(Before that there’s also the brilliant Elif Sarican on Rojava)

    • Oh. That's the sort of thing I have been thinking. How mean we have got in NZ and for instance, thinking how willing we are to put up with the oppressive WINZ moralistic actually neoliberal puritan-like approach that is invasive of women's freedom and right to be a person. All that work for feminism and it only seems to have continued in the ability of some women who fit into the system getting to the upper echelons and getting big salaries.

    • Andre 19.2

      Unfortunately, that kind of position just gives ammo to the deniers and the let's-be-fast-followers claiming climate activists are just using climate change as a stalking horse for social engineering.

      • greywarshark 19.2.1

        Ignoring, in their denying-thought inept way, that we are being socially engineered all the time, including by them.

      • AB 19.2.2

        I think Klein's point is that we inevitably face a choice between two different forms of social engineering. That there isn't
        going to be a 'no social engineering' option.

        • Andre 19.2.2.1

          Maybe if you take Klein's position at the moment in isolation. But anyone that takes even a cursory look at Klein's history will soon become aware she's long been about social engineering. In contrast, she's a relative latecomer to climate activism, and her transition was clearly about using climate change to leverage her social views.

          • greywarshark 19.2.2.1.1

            I consider that any reasoned person would consider that considering climate change and society culture are interlocked as the vital areas of focus in thinking about the path to whatever future we will have, and may help to get us closer to the one we hope for.

            • Andre 19.2.2.1.1.1

              That's great if you're just looking for a rousing "right on" from already committed activists. But if you're interested in persuading undecideds that action is necessary, it's not helpful to link two unrelated issues. The negatives an undecided may feel about one of the issues transfers too easily into rejection of arguments about the other.

              When each of the two separate issues has standalone arguments about their merits, far better to argue each issue separately.

              In the case of climate change, there really are conservative-oriented arguments for taking action against climate change change that don't require wholesale rejection of the existing economic framework. Just like there are very good arguments for seriously modifying the current socio-economic framework that is currently so heavily tilted in favour of the already wealthy and powerful that don’t require reference to climate change. The likes of Klein and Sanders have been making those arguments for decades before climate change became a popular issue.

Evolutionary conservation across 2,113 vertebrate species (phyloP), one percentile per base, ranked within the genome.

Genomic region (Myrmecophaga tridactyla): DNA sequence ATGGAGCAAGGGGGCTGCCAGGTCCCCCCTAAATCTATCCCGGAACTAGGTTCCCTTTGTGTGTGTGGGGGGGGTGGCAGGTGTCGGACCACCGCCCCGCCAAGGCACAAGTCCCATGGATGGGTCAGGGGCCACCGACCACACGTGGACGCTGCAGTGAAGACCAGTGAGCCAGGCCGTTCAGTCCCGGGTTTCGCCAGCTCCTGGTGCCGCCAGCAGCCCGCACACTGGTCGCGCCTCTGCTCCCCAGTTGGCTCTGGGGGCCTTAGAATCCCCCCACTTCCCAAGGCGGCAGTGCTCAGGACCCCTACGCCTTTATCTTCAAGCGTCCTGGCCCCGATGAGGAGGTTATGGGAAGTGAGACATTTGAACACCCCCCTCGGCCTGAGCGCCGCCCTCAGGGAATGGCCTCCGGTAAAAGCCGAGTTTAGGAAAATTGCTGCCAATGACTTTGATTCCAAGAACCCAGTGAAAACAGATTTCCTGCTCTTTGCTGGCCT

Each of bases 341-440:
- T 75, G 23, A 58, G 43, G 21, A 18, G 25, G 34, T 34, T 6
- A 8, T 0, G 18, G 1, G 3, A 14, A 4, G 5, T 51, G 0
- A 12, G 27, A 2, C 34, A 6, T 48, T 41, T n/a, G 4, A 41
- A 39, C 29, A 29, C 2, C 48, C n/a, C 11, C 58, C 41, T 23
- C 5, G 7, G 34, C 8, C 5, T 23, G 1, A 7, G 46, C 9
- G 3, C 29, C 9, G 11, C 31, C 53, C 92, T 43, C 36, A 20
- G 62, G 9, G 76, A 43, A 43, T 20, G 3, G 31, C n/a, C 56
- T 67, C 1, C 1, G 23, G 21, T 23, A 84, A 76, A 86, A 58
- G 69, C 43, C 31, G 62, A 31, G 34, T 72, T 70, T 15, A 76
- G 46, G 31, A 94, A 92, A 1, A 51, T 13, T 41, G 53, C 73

That climate change as a factual problem has been turned into a political identity issue is as much the fault of activists like Klein falsely conflating them as it is the fault of big corporate underhanded manipulation.

              • Yes, wise folks will look at every avenue for pushing change that is good for us including the planet, And to be aware that many people can't see it holistically is a necessary to getting effective action quickly. I agree that tackling the problem at whatever level people are on is more essential than harping on about the connectedness of all. No time for campfies and singing kumbaya, jut choose your group, and add your tuppence worth of sense to ensure that a workable plan with a defined goal and a practice and method of courteious delivery, that is spelled out with regular checks for design flaws is adopted.

  18. Kevin 20

    https://www.stuff.co.nz/national/116574054/defence-minister-trumps-environment-court-decision-on-whenuapai-airbase-engine-noise

    Defence Minister Ron Mark has over written an Environment Court decision on noise restrictions for aircraft engine testing at Whenuapai Airbase, and advised anyone moving into the area to accept military aircraft noise.

    • lprent 20.1

      pre-existing land usage.

      I’d get as far if I started to try to be that kind of a NIMBY about the eagle helicopter that hangs around the motorway junctions a lot.

      Or since I’m in a mixed use area, if I started to complain about the bin pickups at 0400 at the businesses in our area.

      • greywarshark 20.1.1

        Pre-existing land usage should be spelled out to possible purchasers, and made very clear to house speculators. Live near the rural area, know that in winter they will have helicopters or giant fans stirring the air to keep the frost from killing the crop. Orchards do a lot of spraying etc.

        • Ad 20.1.1.1

          OMG Whenuapai purchasers could have it explained by looking out the fucking window.

          And have done so since 1937.

          • greywarshark 20.1.1.1.1

            But they don't look out the window till they have purchased or built and then can act on unreasonable laws that allow them to complain and try to alter pre-existing conditions that are the resuslt of whatever business or enterprise is established there or should be able under intelligent town planning to be in a suitable business zone there.